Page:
Definition of Asthma

Asthma is derived from a Greek word which means “panting.” It is a chronic inflammatory disorder that leads to the blockage of the airways. It is characterized by bronchospasm and reversible airflow obstruction. Asthma most commonly starts during childhood but can affect people of all ages.


Cause of Asthma

Asthma is caused by a number of environmental and genetic abnormalities and also their combination. Some of the causes are given below:



Many environmental factors have been implicated as the cause of asthma. Air pollution and allergens are top of the list. Cigarette smoking during pregnancy is also associated with a high risk of asthma. Common indoor allergens that may cause an attack of asthma are: dust mites, animal dander and mold. Some viruses like respiratory syncytial virus and rhinovirus are also related to asthma.



Asthma is found to be running in some families. If one of the identical twins is asthmatic, then the chances of the other being affected are 25%. Many genes that are linked to asthma have been found.

Although genetic abnormalities may alone be effective in producing the disease, it is mostly more troublesome when combined with some environmental factor. A good example is a genetic abnormality in “CD14” region and endotoxin (a bacterial product) exposure.


Medical conditions

Obesity has been found to be linked to high risk of asthma. Adipose tissue leads to pro-inflammatory states and increased fats in obesity reduces respiratory function.

Some medications may also trigger asthma. Beta blockers, aspirin, NSAIDS and angiotensin-converting enzyme inhibitors can cause this problem.


Signs and Symptoms of Asthma

Asthmatic patients experience the signs and symptoms of the disease mostly at night, early morning, after exercise or after exposure to cold. Some of these signs and symptoms are given below:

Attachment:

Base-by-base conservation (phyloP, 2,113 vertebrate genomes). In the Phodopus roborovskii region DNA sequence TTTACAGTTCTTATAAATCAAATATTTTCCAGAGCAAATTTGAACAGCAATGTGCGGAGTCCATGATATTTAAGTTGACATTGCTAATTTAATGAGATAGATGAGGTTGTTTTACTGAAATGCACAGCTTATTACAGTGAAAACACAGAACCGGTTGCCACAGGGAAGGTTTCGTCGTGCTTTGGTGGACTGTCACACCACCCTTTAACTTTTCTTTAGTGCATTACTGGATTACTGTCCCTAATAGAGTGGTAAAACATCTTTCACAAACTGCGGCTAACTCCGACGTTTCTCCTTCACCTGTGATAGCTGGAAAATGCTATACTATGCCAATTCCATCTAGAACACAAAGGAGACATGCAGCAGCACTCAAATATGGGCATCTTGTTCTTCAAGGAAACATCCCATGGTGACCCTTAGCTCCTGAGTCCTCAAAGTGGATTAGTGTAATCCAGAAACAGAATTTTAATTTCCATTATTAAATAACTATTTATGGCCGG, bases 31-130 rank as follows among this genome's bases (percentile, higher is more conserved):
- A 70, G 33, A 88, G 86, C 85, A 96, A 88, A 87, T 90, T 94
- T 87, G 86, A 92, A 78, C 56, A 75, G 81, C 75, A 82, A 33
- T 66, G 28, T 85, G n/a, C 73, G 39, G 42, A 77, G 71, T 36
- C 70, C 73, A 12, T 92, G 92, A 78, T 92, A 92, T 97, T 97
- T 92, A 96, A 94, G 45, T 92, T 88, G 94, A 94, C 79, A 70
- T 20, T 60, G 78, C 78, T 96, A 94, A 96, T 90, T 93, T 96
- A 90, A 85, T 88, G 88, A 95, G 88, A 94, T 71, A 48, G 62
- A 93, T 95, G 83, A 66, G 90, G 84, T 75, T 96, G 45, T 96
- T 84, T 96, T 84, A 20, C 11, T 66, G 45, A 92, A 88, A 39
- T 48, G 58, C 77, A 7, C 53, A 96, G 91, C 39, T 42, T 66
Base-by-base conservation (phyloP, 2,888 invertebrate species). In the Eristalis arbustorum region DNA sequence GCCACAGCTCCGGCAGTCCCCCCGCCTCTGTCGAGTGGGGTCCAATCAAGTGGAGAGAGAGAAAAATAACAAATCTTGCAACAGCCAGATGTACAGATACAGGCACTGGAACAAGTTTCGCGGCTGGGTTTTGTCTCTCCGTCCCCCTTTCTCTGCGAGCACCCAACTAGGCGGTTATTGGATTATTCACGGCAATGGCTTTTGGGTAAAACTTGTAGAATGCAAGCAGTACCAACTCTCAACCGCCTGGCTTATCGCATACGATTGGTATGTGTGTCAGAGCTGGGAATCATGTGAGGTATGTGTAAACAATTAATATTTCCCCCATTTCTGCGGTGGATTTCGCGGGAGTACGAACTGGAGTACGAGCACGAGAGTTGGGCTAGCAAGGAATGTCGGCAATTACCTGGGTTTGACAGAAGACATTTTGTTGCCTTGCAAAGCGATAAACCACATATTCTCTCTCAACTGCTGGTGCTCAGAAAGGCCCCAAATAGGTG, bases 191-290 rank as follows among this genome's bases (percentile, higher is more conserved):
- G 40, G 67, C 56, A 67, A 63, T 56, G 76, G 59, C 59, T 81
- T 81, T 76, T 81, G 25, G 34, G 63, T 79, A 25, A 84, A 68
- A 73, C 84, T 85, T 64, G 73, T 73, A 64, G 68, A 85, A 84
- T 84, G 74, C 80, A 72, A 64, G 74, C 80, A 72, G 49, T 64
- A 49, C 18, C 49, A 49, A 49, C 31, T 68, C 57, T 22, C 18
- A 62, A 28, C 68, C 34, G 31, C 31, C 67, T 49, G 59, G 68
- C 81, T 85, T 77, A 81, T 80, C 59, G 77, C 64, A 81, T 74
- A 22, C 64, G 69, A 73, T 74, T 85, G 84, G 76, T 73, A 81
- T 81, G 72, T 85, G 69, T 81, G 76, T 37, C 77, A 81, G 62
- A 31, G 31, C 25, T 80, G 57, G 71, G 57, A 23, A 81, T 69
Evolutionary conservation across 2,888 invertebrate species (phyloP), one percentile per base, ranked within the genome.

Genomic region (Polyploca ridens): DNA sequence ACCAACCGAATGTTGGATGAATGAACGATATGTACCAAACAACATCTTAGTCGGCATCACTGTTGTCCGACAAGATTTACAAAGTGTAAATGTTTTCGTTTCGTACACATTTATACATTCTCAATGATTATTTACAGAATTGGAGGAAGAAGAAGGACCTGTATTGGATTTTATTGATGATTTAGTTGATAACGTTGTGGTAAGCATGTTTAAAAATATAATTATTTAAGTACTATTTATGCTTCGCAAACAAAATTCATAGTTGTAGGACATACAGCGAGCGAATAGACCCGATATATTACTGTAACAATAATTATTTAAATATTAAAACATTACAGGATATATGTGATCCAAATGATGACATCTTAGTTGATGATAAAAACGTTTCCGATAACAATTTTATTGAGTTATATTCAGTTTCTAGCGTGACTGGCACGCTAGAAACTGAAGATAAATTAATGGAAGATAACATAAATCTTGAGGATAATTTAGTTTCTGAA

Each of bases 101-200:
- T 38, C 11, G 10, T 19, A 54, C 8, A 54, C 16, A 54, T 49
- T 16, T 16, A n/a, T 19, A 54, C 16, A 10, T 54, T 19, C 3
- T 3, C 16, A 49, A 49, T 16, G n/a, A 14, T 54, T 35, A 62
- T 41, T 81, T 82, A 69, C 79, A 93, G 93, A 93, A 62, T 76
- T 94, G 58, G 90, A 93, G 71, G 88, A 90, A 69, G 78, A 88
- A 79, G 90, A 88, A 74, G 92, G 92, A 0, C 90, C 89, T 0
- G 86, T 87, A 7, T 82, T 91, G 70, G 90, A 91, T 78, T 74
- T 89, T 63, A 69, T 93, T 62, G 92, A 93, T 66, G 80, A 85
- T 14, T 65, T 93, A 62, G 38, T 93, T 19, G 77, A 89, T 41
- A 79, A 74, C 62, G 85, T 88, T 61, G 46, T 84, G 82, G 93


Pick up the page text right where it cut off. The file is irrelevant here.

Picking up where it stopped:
• Wheezing

  • Shortness of breath

  • Tightness of chest

  • Coughing

  • Sputum may be produced from the lungs during coughing


There are some other health conditions that are more frequently seen in patients of asthma. These are:

  • Gastroesophageal reflux disease (GERD)

  • Rhinosinusitis

  • Obstructive sleep apnea

  • Anxiety disorders

  • Mood disorders

Risk Factors for Asthma

There are number of risk factors that can increase the odds of developing asthma. Some of these are:

  • Having a close (blood) relative with asthma

  • Suffering from some other allergic condition like hay fever

  • Obesity

  • Smoking

  • Air pollution

  • Exposure to exhaust fumes

  • Smoking during pregnancy leads to increased risk of asthma in newborn

  • Certain chemicals like those used in farming, hairdressing, etc.

  • Some infections like respiratory syncytial virus

Diagnosis of Asthma

Unfortunately there is no precise test for asthma available. Its diagnosis is made through its signs and symptoms of wheezing, chest tightness, coughing and difficulty in breathing. These symptoms worsen with exercise, at dawn and dusk, and with exposure to dusk.

The diagnosis is confirmed by spirometry. In this test, if the FEV 1 is more than 12% after the administration of a bronchodilator drug then the diagnosis of asthma is confirmed.

Treatment of Asthma

There is no cure for asthma, however, its signs and symptoms can be improved. There are a lot of measures that can be taken for the management of asthma:

  • Avoidance of risk factors like allergens, smoking, dust mites, etc.

  • Bronchodilator drgs are of two types: fast acting (relievers) and long acting (preventers).

  • Fast acting drugs include short acting Beta2-agonists like salbutamol, anticholinergics like ipratropium and adrenergic agonists like epinephrine. These drugs immediately dilate bronchioles after an attack of asthma and are therefore used to relieve the asthma.

  • Long acting drugs are used to prevent the asthmatic attack to happen. These include corticosteroids like beclomethasone, long-acting beta agonists like salmeterol, leukotriene antagonists like montelukast and mast cell stabilizer like cromolyn sodium.

Most of these drugs are used in the form of inhalation products so that they may act on the target immediately and without any waste of the drug.